Where does the water come from? Well, there is a natural spring here; that is used to water the grass and landscape, as well as provide water for the resort and nearby settlements. Not far from this golf course, was a small settlement of the Timbisha Shoshone Indian tribe reservation (Death Valley Indian Community); which looked in very poor shape. Very sad to see the differences between the jet-setters and the neglected population.

Death Valley National Park, June 2020, The Oasis at Death Valley resort
The Oasis at Death Valley resort
Death Valley National Park, June 2020, Olympic size pool and landscaping at the resort; using the natural spring here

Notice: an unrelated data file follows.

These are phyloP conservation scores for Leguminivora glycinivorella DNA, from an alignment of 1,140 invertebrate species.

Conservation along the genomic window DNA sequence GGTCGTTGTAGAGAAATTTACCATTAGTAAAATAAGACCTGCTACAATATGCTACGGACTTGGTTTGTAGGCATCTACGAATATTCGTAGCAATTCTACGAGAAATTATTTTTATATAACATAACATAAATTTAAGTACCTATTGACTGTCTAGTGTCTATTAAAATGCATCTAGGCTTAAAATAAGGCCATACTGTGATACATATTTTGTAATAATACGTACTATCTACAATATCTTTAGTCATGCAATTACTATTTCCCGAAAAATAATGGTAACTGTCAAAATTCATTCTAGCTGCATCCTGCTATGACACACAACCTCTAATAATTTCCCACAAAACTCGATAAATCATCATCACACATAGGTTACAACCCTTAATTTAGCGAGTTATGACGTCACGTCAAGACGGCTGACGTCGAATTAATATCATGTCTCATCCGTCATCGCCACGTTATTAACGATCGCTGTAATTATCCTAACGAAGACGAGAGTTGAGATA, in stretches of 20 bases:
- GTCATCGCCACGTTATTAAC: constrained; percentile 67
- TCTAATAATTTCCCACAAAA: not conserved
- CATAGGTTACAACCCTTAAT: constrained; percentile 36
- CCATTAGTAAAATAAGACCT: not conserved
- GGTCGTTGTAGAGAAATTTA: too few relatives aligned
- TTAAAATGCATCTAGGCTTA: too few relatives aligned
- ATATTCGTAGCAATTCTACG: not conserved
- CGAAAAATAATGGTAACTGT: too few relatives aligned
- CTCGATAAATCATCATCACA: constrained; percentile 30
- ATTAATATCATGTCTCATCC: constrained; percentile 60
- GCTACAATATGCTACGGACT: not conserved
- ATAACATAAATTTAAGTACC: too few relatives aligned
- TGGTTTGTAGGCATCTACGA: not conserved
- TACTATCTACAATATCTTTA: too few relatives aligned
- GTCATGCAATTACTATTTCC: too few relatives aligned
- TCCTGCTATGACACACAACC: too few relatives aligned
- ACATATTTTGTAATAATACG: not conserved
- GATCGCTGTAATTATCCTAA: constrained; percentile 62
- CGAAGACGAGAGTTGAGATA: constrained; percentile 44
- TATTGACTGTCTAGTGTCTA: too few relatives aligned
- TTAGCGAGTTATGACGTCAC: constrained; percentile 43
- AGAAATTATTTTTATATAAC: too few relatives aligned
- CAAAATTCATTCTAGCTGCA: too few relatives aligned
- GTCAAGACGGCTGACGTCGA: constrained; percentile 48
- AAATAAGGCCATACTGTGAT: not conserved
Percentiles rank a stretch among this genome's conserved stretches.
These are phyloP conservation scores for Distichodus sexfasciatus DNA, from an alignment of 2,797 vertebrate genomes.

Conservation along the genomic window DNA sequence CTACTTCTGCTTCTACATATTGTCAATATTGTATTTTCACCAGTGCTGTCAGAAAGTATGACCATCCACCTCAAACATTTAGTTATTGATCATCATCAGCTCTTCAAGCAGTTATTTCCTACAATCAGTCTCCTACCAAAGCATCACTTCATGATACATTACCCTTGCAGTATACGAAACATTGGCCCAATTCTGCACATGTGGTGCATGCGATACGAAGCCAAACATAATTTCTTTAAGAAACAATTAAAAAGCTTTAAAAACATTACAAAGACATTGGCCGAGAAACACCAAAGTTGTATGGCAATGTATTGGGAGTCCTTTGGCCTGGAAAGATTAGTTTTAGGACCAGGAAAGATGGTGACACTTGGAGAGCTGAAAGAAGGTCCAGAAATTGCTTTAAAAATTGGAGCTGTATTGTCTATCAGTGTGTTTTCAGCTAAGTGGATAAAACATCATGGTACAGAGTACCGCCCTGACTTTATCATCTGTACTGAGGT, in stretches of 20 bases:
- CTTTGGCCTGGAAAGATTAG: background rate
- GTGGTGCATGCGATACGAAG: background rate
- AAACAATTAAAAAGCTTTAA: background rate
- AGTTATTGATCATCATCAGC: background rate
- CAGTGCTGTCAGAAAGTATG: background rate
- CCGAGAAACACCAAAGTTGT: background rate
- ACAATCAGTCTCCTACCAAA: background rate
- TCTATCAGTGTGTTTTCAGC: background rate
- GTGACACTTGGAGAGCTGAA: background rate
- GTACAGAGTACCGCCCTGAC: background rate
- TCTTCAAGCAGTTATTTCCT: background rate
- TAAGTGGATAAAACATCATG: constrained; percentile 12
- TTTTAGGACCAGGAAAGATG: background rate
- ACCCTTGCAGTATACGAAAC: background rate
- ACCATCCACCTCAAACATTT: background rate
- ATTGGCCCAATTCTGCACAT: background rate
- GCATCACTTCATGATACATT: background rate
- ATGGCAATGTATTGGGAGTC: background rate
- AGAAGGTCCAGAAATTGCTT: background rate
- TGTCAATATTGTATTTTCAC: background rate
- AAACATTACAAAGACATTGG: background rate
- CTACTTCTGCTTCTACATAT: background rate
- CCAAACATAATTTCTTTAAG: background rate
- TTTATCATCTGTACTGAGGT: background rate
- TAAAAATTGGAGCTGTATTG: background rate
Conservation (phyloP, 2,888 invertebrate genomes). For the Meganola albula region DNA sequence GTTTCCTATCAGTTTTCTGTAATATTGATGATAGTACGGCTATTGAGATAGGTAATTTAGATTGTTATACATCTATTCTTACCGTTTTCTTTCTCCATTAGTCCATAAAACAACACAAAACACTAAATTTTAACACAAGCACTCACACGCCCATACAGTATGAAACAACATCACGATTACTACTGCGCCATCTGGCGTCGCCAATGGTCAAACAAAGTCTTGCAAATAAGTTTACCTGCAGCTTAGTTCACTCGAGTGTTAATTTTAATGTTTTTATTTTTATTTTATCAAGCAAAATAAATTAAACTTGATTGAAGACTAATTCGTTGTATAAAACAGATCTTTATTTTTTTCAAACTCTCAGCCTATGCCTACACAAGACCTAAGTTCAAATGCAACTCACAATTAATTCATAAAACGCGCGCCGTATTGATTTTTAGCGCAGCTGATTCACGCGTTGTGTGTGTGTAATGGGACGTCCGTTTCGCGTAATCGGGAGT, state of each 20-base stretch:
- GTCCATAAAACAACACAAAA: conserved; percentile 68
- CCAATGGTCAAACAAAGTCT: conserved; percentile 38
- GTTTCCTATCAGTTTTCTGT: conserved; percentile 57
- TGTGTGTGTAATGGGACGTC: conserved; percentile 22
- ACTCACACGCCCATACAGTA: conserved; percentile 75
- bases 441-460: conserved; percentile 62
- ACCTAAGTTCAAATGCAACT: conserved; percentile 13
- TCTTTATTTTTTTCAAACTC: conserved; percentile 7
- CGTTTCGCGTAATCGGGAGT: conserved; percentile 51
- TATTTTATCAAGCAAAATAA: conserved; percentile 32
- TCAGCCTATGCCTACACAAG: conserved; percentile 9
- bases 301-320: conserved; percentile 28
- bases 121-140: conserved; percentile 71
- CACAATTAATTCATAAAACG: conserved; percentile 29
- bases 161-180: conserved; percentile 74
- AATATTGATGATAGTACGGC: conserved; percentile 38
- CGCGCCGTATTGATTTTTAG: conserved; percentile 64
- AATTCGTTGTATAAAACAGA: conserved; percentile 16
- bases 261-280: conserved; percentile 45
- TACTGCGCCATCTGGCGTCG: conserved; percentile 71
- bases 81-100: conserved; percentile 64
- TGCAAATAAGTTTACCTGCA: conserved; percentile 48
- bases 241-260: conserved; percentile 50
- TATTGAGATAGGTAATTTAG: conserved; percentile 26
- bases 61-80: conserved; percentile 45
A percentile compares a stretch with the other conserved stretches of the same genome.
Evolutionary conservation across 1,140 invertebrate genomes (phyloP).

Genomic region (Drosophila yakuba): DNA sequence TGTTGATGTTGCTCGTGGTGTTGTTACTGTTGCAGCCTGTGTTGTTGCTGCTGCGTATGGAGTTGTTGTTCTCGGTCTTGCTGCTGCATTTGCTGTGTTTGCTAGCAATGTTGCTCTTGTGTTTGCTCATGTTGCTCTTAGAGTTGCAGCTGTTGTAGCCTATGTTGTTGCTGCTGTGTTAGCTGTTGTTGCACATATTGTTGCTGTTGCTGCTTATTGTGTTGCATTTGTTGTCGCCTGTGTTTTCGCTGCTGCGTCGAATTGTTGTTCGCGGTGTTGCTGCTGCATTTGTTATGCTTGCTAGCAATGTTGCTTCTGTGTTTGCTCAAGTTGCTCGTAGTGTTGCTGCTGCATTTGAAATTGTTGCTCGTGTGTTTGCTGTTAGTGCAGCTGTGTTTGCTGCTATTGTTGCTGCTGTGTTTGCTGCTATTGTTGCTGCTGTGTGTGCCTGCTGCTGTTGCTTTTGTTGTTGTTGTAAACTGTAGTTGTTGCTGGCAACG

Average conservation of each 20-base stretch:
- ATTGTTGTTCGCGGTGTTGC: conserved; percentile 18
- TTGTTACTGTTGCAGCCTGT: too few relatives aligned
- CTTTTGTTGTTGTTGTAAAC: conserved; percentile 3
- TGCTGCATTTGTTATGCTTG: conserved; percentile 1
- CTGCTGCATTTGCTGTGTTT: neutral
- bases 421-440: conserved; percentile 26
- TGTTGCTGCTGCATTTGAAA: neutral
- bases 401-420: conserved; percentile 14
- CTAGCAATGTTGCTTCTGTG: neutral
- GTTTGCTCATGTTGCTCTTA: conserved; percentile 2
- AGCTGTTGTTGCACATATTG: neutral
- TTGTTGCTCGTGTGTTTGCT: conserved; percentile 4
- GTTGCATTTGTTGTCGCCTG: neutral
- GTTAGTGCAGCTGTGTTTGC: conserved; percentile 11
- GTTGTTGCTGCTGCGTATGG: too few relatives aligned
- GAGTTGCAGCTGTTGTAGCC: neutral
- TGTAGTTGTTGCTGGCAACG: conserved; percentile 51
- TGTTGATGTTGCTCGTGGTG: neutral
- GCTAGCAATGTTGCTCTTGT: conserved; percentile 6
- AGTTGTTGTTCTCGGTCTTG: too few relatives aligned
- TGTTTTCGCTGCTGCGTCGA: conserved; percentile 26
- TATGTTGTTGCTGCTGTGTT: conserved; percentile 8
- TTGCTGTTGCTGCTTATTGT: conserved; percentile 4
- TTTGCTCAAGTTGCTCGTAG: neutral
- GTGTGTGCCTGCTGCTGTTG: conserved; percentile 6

Olympic size pool and landscaping at the resort; using the natural spring here

There were several restaurants in and around the resort where we had dinner after relaxing in the pool. Next day, we drove to Las Vegas, stopping for a very delicious lunch at the Pahrump Valley winery in Pahrump, Nevada; before continuing to Las Vegas, where we stayed one night returning the rental car at Las Vegas airport, before flying home. A most memorable trip; the natural parks and spaces in the USA are very beautiful and amazing to visit.

Death Valley National Park, June 2020, Spectacular sunset over Las Vegas
Spectacular sunset over Las Vegas

Our trip

Death Valley National Park, June 2020, Yosemite portion
Yosemite portion
Death Valley National Park, June 2020, Yosemite to Tecopa via Death Valley